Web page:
Musical Tributes are Being Written to El Chango, the Drug Cartel Monkey Who Was Killed in a Shootout
Harambe. Cecil the Lion. Now El Chango. There's something profound in the death of a world-famous animal. Something that touches the core of the human soul. That speaks to our very being.
El Chango, as you may know, was the beloved companion of the drug cartel La Familia Michoacana, who was killed along with other members of the organization in a firefight with the authorities in Texcaltitlán, Mexico last week. His little, lifeless body found among the others, clad in an adorable monkey bullet proof tactical vest. And news of his untimely demise has saddened hearts throughout the world.
But as is often the case, that tragedy has been turned into great art.
Source - A raspy voice paired with the gentle strums of a guitar narrate the pain of a life cut short. Like other narcocorridos — a genre of folk songs glorifying drug kingpins — the lyrics touch on a violent end: “There’s witnesses to how he was executed,” the ballad proclaims.
But unlike other narcocorridos, this one is a testament to the death of a tactical-vest-wearing spider monkey in a custom camo jacket.
The monkey [was] referred to online as “El Chango,” or “the primate” in Spanish, and also known as the Sicario monkey. …
After last week’s shooting rampage — which left 11 dead, three injured and seven arrested by police — photos of the bloody scene began circulating online. In a country mired in a deepening crisis of violence that has displaced thousands, images of bodies peppered by bullets and scores of military-grade weapons seized by authorities are nothing new. Yet one provoked a social media frenzy: the monkey’s body, clad with his tiny vest, lying on top of a dead man’s chest in an apparent hug.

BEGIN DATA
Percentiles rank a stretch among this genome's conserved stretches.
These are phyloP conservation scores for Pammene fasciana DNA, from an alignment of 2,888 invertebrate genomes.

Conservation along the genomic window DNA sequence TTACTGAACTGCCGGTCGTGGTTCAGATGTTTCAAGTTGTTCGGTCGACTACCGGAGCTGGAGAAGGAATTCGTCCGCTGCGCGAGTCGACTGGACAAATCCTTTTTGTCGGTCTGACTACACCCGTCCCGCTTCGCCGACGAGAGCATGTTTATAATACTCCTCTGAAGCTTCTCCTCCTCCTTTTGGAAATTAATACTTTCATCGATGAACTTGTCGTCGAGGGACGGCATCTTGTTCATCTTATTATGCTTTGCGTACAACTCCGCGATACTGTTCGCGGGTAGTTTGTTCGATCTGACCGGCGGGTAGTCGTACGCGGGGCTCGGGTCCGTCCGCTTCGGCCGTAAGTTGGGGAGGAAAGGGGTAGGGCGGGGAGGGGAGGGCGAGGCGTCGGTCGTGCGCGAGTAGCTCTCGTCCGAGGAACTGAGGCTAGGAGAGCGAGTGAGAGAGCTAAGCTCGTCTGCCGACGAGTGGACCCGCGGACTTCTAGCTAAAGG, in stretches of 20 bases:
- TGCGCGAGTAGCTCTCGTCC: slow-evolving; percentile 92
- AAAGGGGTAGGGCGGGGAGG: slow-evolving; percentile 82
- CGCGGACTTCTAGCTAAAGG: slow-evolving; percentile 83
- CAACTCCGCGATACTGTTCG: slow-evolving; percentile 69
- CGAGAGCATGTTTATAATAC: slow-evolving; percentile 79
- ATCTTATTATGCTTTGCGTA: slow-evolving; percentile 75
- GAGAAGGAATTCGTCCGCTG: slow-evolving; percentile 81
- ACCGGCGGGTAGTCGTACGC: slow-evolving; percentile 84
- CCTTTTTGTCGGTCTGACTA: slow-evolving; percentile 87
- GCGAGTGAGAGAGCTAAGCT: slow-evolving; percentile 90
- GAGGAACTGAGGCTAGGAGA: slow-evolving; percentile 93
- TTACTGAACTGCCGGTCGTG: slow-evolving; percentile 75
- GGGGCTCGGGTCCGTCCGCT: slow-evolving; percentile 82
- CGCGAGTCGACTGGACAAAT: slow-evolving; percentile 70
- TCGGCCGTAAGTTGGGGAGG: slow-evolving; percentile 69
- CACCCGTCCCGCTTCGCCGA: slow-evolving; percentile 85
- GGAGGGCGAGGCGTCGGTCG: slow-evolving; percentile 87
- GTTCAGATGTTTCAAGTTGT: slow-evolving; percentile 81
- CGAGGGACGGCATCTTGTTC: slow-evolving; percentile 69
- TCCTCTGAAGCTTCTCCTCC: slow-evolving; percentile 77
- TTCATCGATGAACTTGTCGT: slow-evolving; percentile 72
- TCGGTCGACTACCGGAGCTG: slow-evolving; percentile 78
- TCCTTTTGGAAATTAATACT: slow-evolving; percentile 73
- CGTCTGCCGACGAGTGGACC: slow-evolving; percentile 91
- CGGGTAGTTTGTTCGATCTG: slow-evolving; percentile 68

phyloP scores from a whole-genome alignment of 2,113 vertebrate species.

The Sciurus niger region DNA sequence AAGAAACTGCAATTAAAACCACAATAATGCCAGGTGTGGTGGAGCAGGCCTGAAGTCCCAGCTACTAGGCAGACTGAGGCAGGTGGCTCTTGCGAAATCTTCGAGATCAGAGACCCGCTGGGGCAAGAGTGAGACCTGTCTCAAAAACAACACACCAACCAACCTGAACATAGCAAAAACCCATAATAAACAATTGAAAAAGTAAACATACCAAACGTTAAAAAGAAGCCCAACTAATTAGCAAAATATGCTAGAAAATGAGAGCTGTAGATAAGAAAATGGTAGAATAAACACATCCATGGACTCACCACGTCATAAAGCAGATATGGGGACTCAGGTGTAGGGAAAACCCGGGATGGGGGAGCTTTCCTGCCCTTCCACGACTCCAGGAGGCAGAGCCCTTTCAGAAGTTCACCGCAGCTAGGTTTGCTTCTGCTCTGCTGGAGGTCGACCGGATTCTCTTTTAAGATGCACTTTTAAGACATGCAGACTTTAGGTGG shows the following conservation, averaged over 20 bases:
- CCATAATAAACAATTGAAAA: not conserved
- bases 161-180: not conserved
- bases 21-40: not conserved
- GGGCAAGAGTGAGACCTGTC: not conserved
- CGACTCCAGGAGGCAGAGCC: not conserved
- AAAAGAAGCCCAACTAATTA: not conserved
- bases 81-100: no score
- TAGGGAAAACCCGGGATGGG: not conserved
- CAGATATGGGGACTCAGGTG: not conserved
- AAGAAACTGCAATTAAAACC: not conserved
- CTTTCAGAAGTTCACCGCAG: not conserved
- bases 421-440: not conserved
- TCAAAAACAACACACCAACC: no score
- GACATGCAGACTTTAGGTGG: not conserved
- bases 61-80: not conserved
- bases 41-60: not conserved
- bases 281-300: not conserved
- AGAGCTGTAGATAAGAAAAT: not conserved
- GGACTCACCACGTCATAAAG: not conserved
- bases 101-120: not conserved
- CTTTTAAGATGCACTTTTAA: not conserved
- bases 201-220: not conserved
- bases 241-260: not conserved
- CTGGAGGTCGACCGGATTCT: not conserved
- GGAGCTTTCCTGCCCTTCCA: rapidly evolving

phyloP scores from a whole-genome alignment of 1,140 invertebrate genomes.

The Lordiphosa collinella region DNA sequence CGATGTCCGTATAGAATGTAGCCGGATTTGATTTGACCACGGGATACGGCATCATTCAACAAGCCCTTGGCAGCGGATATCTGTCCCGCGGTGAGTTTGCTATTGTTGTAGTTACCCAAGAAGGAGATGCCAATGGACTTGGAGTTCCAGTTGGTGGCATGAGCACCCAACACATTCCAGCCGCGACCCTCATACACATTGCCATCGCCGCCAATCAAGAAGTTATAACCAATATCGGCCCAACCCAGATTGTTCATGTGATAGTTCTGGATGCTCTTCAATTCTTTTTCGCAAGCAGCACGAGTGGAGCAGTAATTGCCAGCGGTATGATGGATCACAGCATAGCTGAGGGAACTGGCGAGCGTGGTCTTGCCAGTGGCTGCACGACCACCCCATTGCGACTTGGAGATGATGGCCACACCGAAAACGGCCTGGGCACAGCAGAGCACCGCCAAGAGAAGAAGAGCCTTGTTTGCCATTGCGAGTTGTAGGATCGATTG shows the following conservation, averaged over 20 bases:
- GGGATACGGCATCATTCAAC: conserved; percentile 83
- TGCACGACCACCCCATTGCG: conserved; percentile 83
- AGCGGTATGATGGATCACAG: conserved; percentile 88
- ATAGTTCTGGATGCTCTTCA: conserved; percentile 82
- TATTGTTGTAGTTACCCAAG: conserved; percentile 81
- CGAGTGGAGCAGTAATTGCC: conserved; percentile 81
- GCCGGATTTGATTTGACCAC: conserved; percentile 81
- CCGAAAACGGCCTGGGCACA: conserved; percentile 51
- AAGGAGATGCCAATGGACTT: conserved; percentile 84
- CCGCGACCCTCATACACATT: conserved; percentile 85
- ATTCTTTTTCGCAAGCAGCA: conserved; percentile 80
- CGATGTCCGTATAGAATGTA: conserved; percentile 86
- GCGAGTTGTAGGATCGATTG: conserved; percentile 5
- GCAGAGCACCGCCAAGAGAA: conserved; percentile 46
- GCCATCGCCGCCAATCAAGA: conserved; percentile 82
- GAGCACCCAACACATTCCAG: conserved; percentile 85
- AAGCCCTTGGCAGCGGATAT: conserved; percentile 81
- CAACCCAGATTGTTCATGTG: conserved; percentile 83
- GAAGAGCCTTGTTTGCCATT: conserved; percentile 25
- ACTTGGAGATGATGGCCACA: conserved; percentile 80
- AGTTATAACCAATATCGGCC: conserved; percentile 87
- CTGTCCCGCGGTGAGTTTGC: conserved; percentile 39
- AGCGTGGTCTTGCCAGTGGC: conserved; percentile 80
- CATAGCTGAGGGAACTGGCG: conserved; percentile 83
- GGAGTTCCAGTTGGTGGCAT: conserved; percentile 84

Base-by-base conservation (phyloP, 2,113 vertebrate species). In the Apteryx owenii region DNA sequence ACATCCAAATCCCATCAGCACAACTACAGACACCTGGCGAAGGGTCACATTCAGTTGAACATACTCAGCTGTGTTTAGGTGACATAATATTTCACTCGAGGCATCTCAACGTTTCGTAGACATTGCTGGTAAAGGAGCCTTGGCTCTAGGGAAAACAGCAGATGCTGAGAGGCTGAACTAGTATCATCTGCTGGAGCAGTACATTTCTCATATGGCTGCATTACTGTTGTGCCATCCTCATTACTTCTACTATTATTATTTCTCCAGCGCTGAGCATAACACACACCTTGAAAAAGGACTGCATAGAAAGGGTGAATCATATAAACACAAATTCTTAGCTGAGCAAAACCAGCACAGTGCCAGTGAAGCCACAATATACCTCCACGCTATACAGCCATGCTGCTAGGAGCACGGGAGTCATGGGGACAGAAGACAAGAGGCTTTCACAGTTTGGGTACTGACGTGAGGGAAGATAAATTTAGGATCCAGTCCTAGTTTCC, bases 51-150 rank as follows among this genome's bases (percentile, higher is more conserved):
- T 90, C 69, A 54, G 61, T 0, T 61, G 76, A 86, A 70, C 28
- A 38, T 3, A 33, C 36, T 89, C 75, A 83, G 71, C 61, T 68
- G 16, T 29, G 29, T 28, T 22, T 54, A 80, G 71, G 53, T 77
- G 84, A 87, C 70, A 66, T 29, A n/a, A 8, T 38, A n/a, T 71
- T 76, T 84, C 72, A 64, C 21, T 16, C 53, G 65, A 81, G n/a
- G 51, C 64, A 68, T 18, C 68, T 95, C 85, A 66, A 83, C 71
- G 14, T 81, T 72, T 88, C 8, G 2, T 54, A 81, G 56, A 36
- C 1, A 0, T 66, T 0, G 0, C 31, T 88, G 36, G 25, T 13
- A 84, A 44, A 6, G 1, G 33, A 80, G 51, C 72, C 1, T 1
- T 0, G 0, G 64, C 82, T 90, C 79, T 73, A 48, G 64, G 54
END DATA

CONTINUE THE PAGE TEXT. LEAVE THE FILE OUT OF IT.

For some, it was the contrast of a cute monkey decked in narco attire. For others, it was outrage that an endangered species was being kept as a pet. But mostly, it was the sense that an innocent being had been killed in crossfire that prompted myriad tributes, newspaper front pages and even a song. …
“It’s such a short life and it wasn’t the monkey’s turn to die,” say the lyrics of the composition shared widely on Twitter. “Someone stole his story because he came here to triumph and shine in so many things.”
The little guy, the song laments, is “on his way to heaven, but he left us a legacy.”
I think we can all agree that El Chango's life was cut short far, far too early. And that is a tragedy. But as they say, every ape dies; how many can say they truly lived?
Sure, you may believe that he never should've been decked out in kevlar in the middle of an intense shootout. That he should've lived out his years in the rainforest, eating bugs out of the fur of his monkey friends, cavorting with his monkey mates, and throwing poop to scare off his monkey rivals. But who are any of us to say he would've been happier? He would've lived in obscurity. Never known the warmth of a brutal, merciless, drug kingpin's love. And died alone, losing a fight for territory or falling out of a tree or eaten by a predator. Remembered by no one. Instead of what he is today, mourned around the world and celebrated in song like a great hero of old. As the song goes, "On his way to heaven, but he left us a legacy."
In way, El Chango is the opposite of the Mighty Kong, of whom they said, "He was a king in the world he knew. But he comes to you now a captive." This legendary primate would've been a captive in his native world. But living among men, he was a king. Now deceased, but immortal nevertheless. Ladies and Gentlemen, I give you El Chango the 8th wonder of the world. May he rest in his little ape peace.